Presidents must indeed make some weighty decisions, Mr. Barber conceded, but a great many more decisions aren’t nearly as tough to make as Presidents would like the public to believe. It reminds him, he said, of Mark Twain’s comment that “given the choice, I’d rather sleep with Lillian Russell stark naked than Ulysses Grant in his full-dress uniform.”
In 1978 Evan Esar included the joke about Adelina Patti in his “Comic Encyclopedia” [APEE]:
A century ago the prima donna Adelina Patti was the conquering idol of the public. A great artist with a great voice, everywhere she went she caused tremendous demonstrations. … Patti was the Marilyn Monroe of her time, and there were Patti gags much like the stag gags about Monroe, but not so risque. An oft-repeated one was:
“What do you think of Patti?”
“I’d rather lie down with Patti naked any time than with General Grant in full uniform.”
In 1989 the saying appears in a compendium of quotations thought to be incorrect called “They Never Said It: A Book of Fake Quotes, Misquotes and Misleading Attributions”. The version deemed fake is about Lillian Russell and QI‘s research also suggests that this variant is not correct [LRTN]:
LILLIAN RUSSELL QUOTE “I would rather go to bed with Lillian Russell stark naked than with Ulysses S. Grant in full military regalia.”
This remark, unfortunately, can be found nowhere in Twain’s writings.
Lastly, in 1998 a book about the writers of San Francisco portrays Mark Twain giving a Banquet speech and telling a version of the joke [LRRG]:
Most of these were all-male affairs, and he could let his humor loose with such antics as thumping on the table and shouting, “I assure you, gentlemen, I care nothing for ostentation—why I’d rather get into bed with Lillian Russell stark naked than with General Grant in full military regalia!”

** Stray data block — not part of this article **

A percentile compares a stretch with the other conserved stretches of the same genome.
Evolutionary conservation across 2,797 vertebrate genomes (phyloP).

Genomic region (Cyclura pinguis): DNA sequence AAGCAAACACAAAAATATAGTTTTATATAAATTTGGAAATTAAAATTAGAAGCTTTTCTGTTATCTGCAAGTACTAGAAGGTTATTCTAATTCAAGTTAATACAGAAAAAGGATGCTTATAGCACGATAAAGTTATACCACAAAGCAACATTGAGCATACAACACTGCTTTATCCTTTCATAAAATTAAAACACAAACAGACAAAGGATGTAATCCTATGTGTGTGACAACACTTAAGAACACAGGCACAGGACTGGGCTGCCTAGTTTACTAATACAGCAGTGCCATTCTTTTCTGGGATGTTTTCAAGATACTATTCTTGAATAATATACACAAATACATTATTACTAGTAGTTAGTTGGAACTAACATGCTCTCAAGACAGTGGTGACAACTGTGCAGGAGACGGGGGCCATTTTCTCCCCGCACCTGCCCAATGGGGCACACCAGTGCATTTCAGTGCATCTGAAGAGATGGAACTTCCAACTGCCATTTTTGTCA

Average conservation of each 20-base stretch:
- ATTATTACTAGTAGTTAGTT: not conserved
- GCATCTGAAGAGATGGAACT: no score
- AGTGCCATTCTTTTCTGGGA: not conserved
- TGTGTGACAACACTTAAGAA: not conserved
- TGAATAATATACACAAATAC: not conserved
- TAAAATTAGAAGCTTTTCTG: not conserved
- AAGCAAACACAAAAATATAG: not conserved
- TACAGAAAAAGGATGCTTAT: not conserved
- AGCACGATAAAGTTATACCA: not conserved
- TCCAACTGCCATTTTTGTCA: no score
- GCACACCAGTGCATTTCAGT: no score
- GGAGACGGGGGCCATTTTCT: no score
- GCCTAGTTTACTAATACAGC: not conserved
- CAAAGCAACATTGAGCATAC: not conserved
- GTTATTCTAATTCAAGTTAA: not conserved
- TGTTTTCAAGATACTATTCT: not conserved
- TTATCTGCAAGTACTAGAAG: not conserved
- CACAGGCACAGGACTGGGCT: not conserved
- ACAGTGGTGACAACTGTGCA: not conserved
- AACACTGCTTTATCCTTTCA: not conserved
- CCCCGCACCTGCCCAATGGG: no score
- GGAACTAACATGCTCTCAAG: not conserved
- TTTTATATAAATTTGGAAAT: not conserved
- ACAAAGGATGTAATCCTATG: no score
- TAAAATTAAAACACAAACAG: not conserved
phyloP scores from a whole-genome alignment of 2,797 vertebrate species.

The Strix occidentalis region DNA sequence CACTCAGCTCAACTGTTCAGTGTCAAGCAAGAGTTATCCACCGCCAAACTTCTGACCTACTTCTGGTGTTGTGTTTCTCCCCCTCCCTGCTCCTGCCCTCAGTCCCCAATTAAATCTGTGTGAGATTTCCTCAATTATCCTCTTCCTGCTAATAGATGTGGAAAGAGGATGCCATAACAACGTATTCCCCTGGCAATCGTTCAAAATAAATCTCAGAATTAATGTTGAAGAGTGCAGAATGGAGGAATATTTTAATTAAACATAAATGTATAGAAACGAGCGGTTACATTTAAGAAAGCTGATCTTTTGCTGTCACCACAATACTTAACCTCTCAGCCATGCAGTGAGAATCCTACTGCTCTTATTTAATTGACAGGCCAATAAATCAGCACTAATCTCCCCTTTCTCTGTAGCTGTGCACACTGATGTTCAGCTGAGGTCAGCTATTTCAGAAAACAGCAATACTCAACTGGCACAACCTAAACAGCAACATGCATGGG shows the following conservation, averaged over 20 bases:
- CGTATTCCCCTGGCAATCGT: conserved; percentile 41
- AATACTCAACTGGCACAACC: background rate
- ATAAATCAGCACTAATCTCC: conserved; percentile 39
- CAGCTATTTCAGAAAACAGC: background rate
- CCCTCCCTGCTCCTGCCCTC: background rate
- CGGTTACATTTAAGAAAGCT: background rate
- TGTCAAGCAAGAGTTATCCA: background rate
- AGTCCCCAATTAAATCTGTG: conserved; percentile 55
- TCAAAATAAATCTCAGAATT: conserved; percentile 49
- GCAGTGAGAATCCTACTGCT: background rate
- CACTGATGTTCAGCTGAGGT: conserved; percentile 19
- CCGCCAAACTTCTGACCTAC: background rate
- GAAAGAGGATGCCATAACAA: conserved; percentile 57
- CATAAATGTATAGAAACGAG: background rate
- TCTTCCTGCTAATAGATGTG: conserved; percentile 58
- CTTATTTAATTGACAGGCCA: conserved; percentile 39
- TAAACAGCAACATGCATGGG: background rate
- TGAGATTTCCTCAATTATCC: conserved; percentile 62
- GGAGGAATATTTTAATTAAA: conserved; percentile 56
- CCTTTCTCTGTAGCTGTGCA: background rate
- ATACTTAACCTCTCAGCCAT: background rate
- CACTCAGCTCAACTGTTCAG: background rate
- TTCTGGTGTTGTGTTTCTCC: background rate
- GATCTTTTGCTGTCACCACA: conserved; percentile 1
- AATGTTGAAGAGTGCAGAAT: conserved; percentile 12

In conclusion, Mark Twain wrote down a version of the joke featuring Adelina Patti in one of his personal notebooks. It is possible that he heard this quip and did not construct it himself. A second-hand anecdote describes Mark Twain telling the joke to a friend. The substitution of Lillian Russell for Adelina Patti appears to be a later modification.
QI thanks you for this stimulating question and hopes that you are lucky in love and/or collecting regalia.
[NYQM] 1980 August 10, New York Times, The New York Times Magazine, “On Language: Quotesmanship” by Richard Hanser, Page SM3, New York. (ProQuest)
[MTN3] 1979, Mark Twain’s Notebooks & Journals, Volume III (1883-1891) edited by Frederick Anderson, Robert Pack Browning, Michael B. Frank, and Lin Salamo, Pages 537 and 538, University of California Press, Berkeley, California. (Google Books limited view; Verified on paper) link
[RBMT] 1946, Roses and Buckshot by James Montgomery Flagg, Page 169, G.P. Putnam’s Sons, New York. (Google Books snippet view; Verified on paper) link
[LRTB] 1971 (Reprint of a collection of reviews copyrighted 1943), “Theatre Book of the Year, 1942-1943” by George Jean Nathan, Review of “Wine, Women and Song. September 28, 1942”, Page 75, Fairleigh Dickinson University Press, Rutherford, New Jersey. (Google Books preview; Verified on paper in 1971 edition) link
[LRWJ] 1975 November 7, Wall Street Journal, “Politics & People: Advising Presidents” by Alan L. Otten, Page 16, New York, New York. (ProQuest)
[APEE] 1978, The Comic Encyclopedia by Evan Esar, Page 561, Column 2, Doubleday & Company, Garden City, New York. (Google Books snippet view; Verified on paper) link
[LRTN] 1989, They Never Said It by Paul F. Boller, Jr. and John George, Page 123, Oxford University Press, New York.
[LRRG] 1998, “Realms of Gold: The Colorful Writers of San Francisco, 1850-1950” by George Rathmell, Page 125, Creative Arts Book Co. (Google Books snippet view; Verified on paper) link